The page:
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Sungir (Russia)

Upper Paleolithic Burial in the Russian Plain

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Sunghir 1 Burial

Adult male, covered in red ochre and ivory grave goods, and buried between 19,000 and 28,000 years ago at Sunghir, Russia.

José-Manuel Benito Álvarez

The Sungir site (sometimes spelled Sunghir and very rarely Sounghir or Sungaea) is an enormous Upper Paleolithic occupation, located in the central part of the Russian Plain, about 200 kilometers (125 miles) east of Moscow, near the city of Vladimir, Russia. The site, which included houses, hearths, storage pits and tool production areas in addition to several formal burials, is located on the left bank of the Kliazma river in the Great Russian Plain.

Based on the stone and ivory artifact assemblage, Sungir is associated with the Kostenki-Streletsk culture, sometimes referred to as Streletskian, and generally assigned to the early to middle Upper Paleolithic. Stone tools at Sungir include triangular bifacial projectile points with concave bases, and poplar leaf-shaped points.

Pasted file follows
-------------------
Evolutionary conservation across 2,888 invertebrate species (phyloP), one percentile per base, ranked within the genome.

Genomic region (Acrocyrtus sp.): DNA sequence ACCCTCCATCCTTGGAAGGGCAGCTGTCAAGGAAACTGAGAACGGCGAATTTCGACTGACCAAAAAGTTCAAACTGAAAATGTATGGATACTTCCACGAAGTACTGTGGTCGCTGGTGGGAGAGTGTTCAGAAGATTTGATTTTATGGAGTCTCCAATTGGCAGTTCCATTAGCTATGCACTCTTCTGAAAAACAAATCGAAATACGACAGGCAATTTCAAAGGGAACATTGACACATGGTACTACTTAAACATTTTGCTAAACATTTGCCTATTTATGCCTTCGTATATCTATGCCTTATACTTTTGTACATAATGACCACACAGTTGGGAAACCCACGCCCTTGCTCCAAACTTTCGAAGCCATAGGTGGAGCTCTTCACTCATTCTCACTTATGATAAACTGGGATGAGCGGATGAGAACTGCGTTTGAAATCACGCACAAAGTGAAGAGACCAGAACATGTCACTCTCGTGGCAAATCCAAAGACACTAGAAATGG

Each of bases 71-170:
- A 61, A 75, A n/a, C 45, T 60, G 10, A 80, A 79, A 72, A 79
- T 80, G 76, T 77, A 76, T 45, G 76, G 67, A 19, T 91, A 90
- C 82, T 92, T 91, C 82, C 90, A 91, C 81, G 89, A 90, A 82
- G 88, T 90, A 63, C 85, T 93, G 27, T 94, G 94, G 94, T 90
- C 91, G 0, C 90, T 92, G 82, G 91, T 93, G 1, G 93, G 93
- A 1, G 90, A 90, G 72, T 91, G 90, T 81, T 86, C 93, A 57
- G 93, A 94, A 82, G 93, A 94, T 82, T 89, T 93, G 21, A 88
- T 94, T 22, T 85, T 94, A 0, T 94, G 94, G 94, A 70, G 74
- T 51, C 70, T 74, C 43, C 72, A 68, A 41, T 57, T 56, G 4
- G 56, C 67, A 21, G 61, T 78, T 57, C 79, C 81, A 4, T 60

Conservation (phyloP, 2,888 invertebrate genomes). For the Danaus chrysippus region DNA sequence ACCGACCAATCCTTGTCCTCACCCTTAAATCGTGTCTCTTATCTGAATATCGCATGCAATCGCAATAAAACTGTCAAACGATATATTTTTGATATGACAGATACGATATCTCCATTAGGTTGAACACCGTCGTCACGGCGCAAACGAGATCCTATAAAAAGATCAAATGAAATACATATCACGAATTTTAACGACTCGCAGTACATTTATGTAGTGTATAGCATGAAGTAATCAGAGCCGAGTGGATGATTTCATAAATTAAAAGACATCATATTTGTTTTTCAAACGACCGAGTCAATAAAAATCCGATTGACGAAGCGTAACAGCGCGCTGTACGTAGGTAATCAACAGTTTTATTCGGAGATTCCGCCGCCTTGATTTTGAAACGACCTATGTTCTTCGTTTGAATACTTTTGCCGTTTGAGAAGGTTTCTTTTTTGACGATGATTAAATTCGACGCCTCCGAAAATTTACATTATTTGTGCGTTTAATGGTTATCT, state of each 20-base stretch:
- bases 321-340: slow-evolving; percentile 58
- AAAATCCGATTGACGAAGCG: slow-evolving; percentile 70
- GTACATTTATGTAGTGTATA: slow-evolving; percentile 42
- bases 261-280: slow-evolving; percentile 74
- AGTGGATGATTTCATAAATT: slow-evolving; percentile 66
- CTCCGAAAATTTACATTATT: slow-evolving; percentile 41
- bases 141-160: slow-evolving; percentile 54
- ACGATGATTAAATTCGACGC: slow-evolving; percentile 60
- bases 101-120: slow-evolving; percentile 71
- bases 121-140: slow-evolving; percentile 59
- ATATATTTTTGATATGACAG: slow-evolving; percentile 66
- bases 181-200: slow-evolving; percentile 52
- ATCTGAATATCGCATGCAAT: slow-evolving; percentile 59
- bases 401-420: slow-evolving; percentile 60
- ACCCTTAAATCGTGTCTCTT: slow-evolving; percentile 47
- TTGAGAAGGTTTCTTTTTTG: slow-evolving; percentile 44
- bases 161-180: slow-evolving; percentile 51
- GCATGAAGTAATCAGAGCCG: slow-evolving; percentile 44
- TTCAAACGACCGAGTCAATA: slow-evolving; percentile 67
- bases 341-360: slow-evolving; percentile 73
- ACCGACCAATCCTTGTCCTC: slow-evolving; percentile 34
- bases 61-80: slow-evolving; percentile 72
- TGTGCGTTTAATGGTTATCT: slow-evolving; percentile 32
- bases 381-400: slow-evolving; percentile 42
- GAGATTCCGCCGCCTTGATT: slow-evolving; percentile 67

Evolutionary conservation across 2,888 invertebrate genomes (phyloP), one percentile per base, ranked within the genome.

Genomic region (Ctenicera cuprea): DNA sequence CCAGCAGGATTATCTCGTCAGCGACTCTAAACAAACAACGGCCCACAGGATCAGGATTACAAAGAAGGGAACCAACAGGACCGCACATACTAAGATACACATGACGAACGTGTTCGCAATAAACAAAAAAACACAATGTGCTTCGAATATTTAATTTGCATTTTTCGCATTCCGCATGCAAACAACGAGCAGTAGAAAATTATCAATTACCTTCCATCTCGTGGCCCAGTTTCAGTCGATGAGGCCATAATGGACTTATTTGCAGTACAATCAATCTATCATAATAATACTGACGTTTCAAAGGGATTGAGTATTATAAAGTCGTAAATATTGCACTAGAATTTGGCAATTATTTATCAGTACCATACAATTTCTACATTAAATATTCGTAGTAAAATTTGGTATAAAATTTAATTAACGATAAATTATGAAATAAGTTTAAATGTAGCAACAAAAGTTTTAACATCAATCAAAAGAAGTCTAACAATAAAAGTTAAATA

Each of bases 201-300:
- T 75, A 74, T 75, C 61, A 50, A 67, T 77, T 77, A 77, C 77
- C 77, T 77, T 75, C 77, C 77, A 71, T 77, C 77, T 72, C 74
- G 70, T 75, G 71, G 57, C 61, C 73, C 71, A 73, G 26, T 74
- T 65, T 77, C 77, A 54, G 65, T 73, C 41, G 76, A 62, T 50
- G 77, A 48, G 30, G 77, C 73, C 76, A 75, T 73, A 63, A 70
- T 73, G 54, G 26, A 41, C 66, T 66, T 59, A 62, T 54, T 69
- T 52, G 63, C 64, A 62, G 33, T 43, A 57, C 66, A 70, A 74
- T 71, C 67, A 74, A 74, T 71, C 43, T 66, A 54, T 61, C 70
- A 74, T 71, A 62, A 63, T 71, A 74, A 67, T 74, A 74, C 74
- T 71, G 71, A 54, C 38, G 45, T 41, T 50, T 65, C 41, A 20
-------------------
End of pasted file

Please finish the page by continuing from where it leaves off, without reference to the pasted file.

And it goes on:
Dates at Sungir

Several AMS radiocarbon dates have been taken on associated bone artifacts, charcoal from the site and collagen from the human bones, all of which has been analyzed at some of the best laboratories in the world: Oxford, Arizona and Kiel. But the dates range from 19,000 to 27,000 RCYBP, a discrepancy which has been attributed to the inability of the current chemistry to isolate a pure collagen fraction. In addition, the bones were extensively conserved and curated in the 1960s, using a combination of polymer tree sap, polyvinylbutyral, phenol/formaldehyde and ethanol (reported in Nalawade-Chaven 2014).

Below is a list of published dates, all AMS except for Nalawade-Chaven et al., who developed a system to adjust the chemistry to isolate the collagen (called hydroxyproline and abbreviated Hyp). Names refer to the first authors of literature in which the dates were published, listed below.

  • Sungir 1 (Kuzmin: 19,200 RCYBP; Pettitt: 22,930; Dobrovolskaya 27,050 RCYBP; Nalawade-Chavan: Hyp 28,650 RCYBP)
  • Sungir 2 (Formicola: 23,830 RCYBP; Kuzmin: 27,210 and 26,200 RCYBP (different bones, same skeleton); Pettitt: 23,830
  • Sungir 3 (Formicola: 24,100 RCYBP; Kuzmin: 26,190 RCYBP; Pettitt: 24,100 RCYBP; Dobrovolskaya 27,050 RCYBP)
  • Sungir 4 (Nalawade-Chavan: Hyp 29,670 RCYBP)
  • Animal bones in the site: Kuzmin: 20,400-28,800 RCYBP, most 26,300-28,800)
  • Charcoal under Sungir 1: Sulerzhitsky et al. cited in Kuzmin: 22,500 and 21,800 RCYBP

The Hyp process is a new one, and the results are older than most other occupations of the Streletskian culture, which suggests it needs more investigation. However, Garchi (reported in Svendsen) appears to be similar in cultural assemblage to Sungir, and dates to 28,800 RCYBP.

Burials at Sungir